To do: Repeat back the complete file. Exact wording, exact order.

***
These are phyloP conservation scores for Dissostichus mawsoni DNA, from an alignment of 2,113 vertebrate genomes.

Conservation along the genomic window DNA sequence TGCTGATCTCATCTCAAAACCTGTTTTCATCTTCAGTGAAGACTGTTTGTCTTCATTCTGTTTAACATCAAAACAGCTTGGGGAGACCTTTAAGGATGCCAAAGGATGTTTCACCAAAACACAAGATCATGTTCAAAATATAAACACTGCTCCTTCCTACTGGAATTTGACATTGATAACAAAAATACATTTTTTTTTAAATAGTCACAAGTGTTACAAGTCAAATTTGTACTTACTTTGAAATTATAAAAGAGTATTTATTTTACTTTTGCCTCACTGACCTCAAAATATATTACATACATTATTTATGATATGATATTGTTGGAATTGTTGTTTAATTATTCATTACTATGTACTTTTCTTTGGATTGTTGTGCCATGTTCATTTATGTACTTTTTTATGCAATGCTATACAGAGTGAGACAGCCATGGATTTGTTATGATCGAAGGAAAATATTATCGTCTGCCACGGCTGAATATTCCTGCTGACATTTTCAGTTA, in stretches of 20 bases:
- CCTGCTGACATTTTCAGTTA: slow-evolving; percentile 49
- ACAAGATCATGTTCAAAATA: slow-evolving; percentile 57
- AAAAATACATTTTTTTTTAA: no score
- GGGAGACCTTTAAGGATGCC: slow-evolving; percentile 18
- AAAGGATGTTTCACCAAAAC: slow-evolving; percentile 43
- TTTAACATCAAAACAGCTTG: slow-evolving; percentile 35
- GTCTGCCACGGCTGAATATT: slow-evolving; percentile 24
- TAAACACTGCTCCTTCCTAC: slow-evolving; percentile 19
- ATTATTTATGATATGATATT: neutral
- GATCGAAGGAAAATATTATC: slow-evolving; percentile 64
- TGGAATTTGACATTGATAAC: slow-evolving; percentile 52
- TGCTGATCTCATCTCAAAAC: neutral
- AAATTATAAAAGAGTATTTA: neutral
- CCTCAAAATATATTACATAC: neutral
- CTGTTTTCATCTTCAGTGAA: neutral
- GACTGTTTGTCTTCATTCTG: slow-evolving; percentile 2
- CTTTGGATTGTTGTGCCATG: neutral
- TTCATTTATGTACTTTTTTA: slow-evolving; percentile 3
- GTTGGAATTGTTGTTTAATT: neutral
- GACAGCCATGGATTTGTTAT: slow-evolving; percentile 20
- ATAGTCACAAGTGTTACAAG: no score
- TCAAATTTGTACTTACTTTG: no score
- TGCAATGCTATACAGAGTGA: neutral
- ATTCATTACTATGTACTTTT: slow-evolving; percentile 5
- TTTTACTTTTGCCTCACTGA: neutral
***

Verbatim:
These are phyloP conservation scores for Dissostichus mawsoni DNA, from an alignment of 2,113 vertebrate genomes.

Conservation along the genomic window DNA sequence TGCTGATCTCATCTCAAAACCTGTTTTCATCTTCAGTGAAGACTGTTTGTCTTCATTCTGTTTAACATCAAAACAGCTTGGGGAGACCTTTAAGGATGCCAAAGGATGTTTCACCAAAACACAAGATCATGTTCAAAATATAAACACTGCTCCTTCCTACTGGAATTTGACATTGATAACAAAAATACATTTTTTTTTAAATAGTCACAAGTGTTACAAGTCAAATTTGTACTTACTTTGAAATTATAAAAGAGTATTTATTTTACTTTTGCCTCACTGACCTCAAAATATATTACATACATTATTTATGATATGATATTGTTGGAATTGTTGTTTAATTATTCATTACTATGTACTTTTCTTTGGATTGTTGTGCCATGTTCATTTATGTACTTTTTTATGCAATGCTATACAGAGTGAGACAGCCATGGATTTGTTATGATCGAAGGAAAATATTATCGTCTGCCACGGCTGAATATTCCTGCTGACATTTTCAGTTA, in stretches of 20 bases:
- CCTGCTGACATTTTCAGTTA: slow-evolving; percentile 49
- ACAAGATCATGTTCAAAATA: slow-evolving; percentile 57
- AAAAATACATTTTTTTTTAA: no score
- GGGAGACCTTTAAGGATGCC: slow-evolving; percentile 18
- AAAGGATGTTTCACCAAAAC: slow-evolving; percentile 43
- TTTAACATCAAAACAGCTTG: slow-evolving; percentile 35
- GTCTGCCACGGCTGAATATT: slow-evolving; percentile 24
- TAAACACTGCTCCTTCCTAC: slow-evolving; percentile 19
- ATTATTTATGATATGATATT: neutral
- GATCGAAGGAAAATATTATC: slow-evolving; percentile 64
- TGGAATTTGACATTGATAAC: slow-evolving; percentile 52
- TGCTGATCTCATCTCAAAAC: neutral
- AAATTATAAAAGAGTATTTA: neutral
- CCTCAAAATATATTACATAC: neutral
- CTGTTTTCATCTTCAGTGAA: neutral
- GACTGTTTGTCTTCATTCTG: slow-evolving; percentile 2
- CTTTGGATTGTTGTGCCATG: neutral
- TTCATTTATGTACTTTTTTA: slow-evolving; percentile 3
- GTTGGAATTGTTGTTTAATT: neutral
- GACAGCCATGGATTTGTTAT: slow-evolving; percentile 20
- ATAGTCACAAGTGTTACAAG: no score
- TCAAATTTGTACTTACTTTG: no score
- TGCAATGCTATACAGAGTGA: neutral
- ATTCATTACTATGTACTTTT: slow-evolving; percentile 5
- TTTTACTTTTGCCTCACTGA: neutral